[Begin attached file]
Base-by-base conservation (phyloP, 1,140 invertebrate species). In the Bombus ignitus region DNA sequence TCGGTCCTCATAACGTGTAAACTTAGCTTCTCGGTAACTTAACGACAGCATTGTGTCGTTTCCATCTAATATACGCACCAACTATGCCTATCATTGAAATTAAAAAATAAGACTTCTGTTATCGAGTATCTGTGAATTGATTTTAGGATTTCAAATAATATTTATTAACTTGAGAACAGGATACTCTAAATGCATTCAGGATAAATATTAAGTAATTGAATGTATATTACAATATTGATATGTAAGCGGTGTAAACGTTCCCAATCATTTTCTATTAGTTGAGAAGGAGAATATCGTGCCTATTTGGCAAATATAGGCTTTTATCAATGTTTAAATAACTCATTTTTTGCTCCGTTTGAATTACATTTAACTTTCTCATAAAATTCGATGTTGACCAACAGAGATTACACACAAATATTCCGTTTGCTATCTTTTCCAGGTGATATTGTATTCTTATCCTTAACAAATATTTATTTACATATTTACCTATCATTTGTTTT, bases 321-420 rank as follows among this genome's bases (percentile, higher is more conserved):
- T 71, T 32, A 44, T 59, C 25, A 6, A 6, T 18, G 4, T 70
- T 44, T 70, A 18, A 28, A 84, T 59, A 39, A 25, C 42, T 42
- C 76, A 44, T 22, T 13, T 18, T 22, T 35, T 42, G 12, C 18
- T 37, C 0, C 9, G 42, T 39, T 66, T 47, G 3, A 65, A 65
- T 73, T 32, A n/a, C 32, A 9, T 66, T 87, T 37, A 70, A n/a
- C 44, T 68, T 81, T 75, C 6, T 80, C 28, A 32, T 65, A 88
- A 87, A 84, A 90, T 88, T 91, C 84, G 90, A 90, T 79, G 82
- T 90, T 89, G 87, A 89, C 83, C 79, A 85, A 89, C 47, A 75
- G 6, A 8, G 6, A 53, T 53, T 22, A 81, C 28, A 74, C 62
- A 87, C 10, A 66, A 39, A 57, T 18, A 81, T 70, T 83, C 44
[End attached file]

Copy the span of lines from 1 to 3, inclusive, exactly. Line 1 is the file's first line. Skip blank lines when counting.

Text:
Base-by-base conservation (phyloP, 1,140 invertebrate species). In the Bombus ignitus region DNA sequence TCGGTCCTCATAACGTGTAAACTTAGCTTCTCGGTAACTTAACGACAGCATTGTGTCGTTTCCATCTAATATACGCACCAACTATGCCTATCATTGAAATTAAAAAATAAGACTTCTGTTATCGAGTATCTGTGAATTGATTTTAGGATTTCAAATAATATTTATTAACTTGAGAACAGGATACTCTAAATGCATTCAGGATAAATATTAAGTAATTGAATGTATATTACAATATTGATATGTAAGCGGTGTAAACGTTCCCAATCATTTTCTATTAGTTGAGAAGGAGAATATCGTGCCTATTTGGCAAATATAGGCTTTTATCAATGTTTAAATAACTCATTTTTTGCTCCGTTTGAATTACATTTAACTTTCTCATAAAATTCGATGTTGACCAACAGAGATTACACACAAATATTCCGTTTGCTATCTTTTCCAGGTGATATTGTATTCTTATCCTTAACAAATATTTATTTACATATTTACCTATCATTTGTTTT, bases 321-420 rank as follows among this genome's bases (percentile, higher is more conserved):
- T 71, T 32, A 44, T 59, C 25, A 6, A 6, T 18, G 4, T 70
- T 44, T 70, A 18, A 28, A 84, T 59, A 39, A 25, C 42, T 42